Did you know? Podiatry billing and coding involve quite a complex process right from the beginning of the appointment. The onus is on the practice to determine whether the patient needs it for medical reasons and prove that podiatry treatment is necessary. Moreover, there are quite a few nuances to podiatry coding, where meticulous attention is required in determining the correct modifiers and coding knowledge for any inclusive services and reimbursement in podiatry billing . The lack of knowledge of the correct modifiers means the practice will suffer from revenue leakage, aged accounts, and maybe even write-offs. Both CMS and AMA state that in podiatry billing and coding, modifiers are vital as it helps the insurance company to understand the procedure and service provided and performed.
It is just one of the few issues that can arise from incorrect coding and the inappropriate use of modifiers in podiatry billing. But there are ways to maximize the reimbursement in podiatry billing and ensure steady revenue. These are as follows:
1. Verifying the Insurance
Even before the service is offered to the patient, the practice must review the patient’s insurance provider and plans. Confirming the patient’s eligibility claims is on the podiatry practice and not the patient. Verifying the insurance coverage allows you to check the patient’s eligibility for the procedure, understand the benefits the insurance offers and minimize denials. The podiatry practice needs to verify all information, from the patient’s name, insurance ID number, date of birth, address, deductibles, and the insurance company’s phone number, along with coverage received by the patient.
2. Accurate Coding
One of the challenging areas in podiatry billing is using the correct code for reimbursement. The podiatry practice needs to use the closest code that suits the procedure performed on the patient. It is essential to use valid ICD-10 codes along with HCPCS and CPT.
In podiatry, there are six different ICD-10 codes, two HCPCS codes eight CPT codes. The podiatry coder needs to be efficient in changing the codes as per the coding guidelines and standards. Any mistake in submitting the claim with an incorrect code would cause the claim to get rejected, denied, or delayed.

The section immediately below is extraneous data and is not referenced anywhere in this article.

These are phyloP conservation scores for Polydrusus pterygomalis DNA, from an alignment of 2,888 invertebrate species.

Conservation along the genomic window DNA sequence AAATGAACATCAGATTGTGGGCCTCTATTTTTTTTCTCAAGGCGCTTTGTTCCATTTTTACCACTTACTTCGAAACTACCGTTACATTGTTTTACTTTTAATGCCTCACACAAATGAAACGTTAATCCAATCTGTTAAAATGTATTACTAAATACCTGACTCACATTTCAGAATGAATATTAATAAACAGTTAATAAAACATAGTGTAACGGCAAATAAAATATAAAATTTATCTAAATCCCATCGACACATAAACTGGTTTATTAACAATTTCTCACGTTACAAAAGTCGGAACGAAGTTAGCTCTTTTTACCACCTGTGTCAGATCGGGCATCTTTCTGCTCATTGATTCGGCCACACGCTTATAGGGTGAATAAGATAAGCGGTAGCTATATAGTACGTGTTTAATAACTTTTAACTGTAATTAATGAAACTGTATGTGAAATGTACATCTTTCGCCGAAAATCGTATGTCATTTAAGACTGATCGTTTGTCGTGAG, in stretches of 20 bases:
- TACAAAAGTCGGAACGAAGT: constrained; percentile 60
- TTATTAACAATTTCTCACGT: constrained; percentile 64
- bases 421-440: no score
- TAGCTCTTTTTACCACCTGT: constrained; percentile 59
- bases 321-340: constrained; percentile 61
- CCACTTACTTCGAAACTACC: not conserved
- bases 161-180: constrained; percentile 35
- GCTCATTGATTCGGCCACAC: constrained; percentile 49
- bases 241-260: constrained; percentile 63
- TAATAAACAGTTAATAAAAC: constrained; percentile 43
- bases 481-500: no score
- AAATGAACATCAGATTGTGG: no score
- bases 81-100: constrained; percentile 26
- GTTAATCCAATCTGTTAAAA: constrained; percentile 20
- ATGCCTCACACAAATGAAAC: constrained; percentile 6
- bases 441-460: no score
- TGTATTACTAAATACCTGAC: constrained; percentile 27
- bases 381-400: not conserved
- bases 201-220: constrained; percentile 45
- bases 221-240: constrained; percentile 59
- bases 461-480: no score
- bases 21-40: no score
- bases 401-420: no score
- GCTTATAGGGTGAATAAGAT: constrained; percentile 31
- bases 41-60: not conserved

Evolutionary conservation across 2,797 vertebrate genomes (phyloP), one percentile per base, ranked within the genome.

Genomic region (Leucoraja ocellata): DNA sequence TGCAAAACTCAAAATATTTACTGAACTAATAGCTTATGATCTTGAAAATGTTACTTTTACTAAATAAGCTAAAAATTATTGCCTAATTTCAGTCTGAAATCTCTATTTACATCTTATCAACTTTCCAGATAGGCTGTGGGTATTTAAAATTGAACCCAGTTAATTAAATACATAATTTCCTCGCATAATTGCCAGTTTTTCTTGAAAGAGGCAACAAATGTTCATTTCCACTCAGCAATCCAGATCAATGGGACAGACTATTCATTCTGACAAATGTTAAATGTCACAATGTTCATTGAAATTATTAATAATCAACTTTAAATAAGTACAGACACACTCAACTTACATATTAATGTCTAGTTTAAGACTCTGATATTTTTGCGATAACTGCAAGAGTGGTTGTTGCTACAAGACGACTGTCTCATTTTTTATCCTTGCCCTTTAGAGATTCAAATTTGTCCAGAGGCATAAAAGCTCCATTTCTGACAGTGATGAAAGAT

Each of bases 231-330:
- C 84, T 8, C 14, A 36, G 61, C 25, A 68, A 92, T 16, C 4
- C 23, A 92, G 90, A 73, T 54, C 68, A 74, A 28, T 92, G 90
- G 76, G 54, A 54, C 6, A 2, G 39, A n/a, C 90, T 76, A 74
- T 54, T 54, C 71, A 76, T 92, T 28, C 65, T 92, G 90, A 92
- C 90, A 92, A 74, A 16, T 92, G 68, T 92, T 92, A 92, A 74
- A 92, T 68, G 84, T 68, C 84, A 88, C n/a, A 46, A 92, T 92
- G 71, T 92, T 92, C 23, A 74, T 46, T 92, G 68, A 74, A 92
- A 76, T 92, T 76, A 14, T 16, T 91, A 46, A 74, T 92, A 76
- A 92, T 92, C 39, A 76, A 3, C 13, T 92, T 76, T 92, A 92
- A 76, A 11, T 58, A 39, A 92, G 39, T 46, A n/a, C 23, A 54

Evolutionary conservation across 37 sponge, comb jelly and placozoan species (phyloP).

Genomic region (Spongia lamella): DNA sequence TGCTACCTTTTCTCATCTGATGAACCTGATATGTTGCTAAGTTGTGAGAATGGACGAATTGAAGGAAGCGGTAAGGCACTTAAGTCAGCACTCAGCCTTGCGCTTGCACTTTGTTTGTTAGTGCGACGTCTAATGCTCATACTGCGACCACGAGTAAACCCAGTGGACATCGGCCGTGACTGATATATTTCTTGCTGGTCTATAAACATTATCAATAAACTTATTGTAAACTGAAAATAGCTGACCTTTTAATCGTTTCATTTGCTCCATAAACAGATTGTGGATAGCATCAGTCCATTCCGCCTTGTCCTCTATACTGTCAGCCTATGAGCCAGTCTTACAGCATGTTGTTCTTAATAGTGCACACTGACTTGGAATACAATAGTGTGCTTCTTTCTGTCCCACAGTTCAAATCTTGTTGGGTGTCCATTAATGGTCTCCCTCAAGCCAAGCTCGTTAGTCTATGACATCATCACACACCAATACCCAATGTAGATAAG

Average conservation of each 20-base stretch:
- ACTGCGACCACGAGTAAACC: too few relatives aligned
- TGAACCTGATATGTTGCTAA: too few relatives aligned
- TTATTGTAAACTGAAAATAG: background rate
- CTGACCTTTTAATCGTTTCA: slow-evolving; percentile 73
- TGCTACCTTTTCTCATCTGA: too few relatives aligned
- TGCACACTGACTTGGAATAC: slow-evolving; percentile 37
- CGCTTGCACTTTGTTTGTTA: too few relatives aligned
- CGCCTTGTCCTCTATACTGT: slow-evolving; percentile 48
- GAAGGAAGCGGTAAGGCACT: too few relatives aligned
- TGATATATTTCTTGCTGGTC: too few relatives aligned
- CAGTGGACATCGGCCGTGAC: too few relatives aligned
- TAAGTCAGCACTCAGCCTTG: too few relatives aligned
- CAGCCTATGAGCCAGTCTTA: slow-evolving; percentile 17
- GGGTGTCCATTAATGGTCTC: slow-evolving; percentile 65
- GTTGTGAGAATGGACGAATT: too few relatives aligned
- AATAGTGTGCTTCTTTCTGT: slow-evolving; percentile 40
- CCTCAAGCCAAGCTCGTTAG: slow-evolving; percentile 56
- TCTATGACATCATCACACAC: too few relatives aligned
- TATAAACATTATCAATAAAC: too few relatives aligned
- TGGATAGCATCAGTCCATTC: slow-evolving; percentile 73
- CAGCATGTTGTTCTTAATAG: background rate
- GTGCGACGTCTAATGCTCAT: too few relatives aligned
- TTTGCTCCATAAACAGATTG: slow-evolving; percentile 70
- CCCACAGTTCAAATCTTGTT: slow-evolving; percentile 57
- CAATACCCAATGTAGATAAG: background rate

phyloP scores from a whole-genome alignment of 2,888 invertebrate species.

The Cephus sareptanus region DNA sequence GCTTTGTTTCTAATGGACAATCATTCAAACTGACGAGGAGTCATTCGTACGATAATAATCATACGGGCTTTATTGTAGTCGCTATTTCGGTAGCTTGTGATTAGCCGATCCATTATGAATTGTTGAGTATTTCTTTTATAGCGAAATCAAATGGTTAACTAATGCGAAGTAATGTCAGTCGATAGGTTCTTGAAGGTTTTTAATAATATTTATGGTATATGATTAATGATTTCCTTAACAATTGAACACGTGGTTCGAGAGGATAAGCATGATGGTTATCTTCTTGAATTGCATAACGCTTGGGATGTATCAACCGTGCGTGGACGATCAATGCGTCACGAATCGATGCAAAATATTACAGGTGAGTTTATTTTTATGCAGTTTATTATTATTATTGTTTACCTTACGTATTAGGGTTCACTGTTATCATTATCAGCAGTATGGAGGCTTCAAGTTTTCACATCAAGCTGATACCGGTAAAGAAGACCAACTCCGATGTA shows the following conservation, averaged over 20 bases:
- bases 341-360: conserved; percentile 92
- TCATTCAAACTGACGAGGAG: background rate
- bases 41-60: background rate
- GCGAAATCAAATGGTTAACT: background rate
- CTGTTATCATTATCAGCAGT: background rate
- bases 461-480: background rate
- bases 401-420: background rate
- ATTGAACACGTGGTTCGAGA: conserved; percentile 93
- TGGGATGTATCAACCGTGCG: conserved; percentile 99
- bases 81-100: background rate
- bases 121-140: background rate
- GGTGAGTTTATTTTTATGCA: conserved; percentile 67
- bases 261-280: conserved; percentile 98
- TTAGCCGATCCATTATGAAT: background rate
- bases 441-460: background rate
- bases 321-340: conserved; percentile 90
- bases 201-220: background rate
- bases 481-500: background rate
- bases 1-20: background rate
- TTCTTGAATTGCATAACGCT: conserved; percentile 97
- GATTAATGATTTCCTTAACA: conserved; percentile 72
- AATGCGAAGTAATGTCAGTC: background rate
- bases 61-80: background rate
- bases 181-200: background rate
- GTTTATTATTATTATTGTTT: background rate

3. Using the Right Modifier
Applying the correct modifier is another crucial factor in the claim form during the billing. The modifiers help in providing information about the procedure codes that were used on the date of the service. “Q” modifiers are typically used in podiatry billing to denote the different classes of findings, for instance, Class A (Q7), Class B (Q8), and Class C (Q9). Q7, Q8, and Q9 modifiers are used to indicate a patient’s condition in their findings. Q Modifiers can also be used for codes such as 11055, 11056, 11719, 11720, 11721, or G0127.
However, there is also a GX modifier referring to liability issued and a GZ modifier for any service or item that can be denied but is not necessary or reasonable. All the findings refer to different procedures, and the failure to use the specific modifier means loss of revenue.
4. Procedure for Complications
Sometimes, a procedure might be required by the podiatry biller to work on a complicated patient condition, which means the coding can be more complex. In such a scenario, the coder needs to do the following:
- In case of active care, the biller needs to put in the name of the physician diagnosing the condition of the patient when the first claim was made with the estimated date when they visited the said physician last.
- Apart from mentioning the diagnosis, the biller must document the gravity of the condition and the diagnosis.
5. Appeal Denials
If the insurer refuses to cover the claim or denies it, the podiatry practice won’t get paid for the service. The way to move forward to make a claim again is by going through the Explanation of Benefits (EOB) given by the insurance company. It will provide you with the reason for the claim getting denied. Address the issue that caused the claim rejection by checking the policy’s exceptions. Once the fresh appeal is made, the biller must confirm that the insurance company has received the claim and get the receipt. They also need to check online, track the claim, and follow it up for the next thirty days if required.
Using the correct modifier and submitting the claims on time with the proper codes means the chances of reimbursement in podiatry billing would definitely increase. But podiatry is a complex healthcare field, and submitting successful claims can be tricky, especially when the insurance company and CMS keep updating and changing the regulations. In such an instance, the best way to ensure that reimbursement are maximized is by working with an expert podiatry billing and coding company, such as 24/7 Medical Billing Services.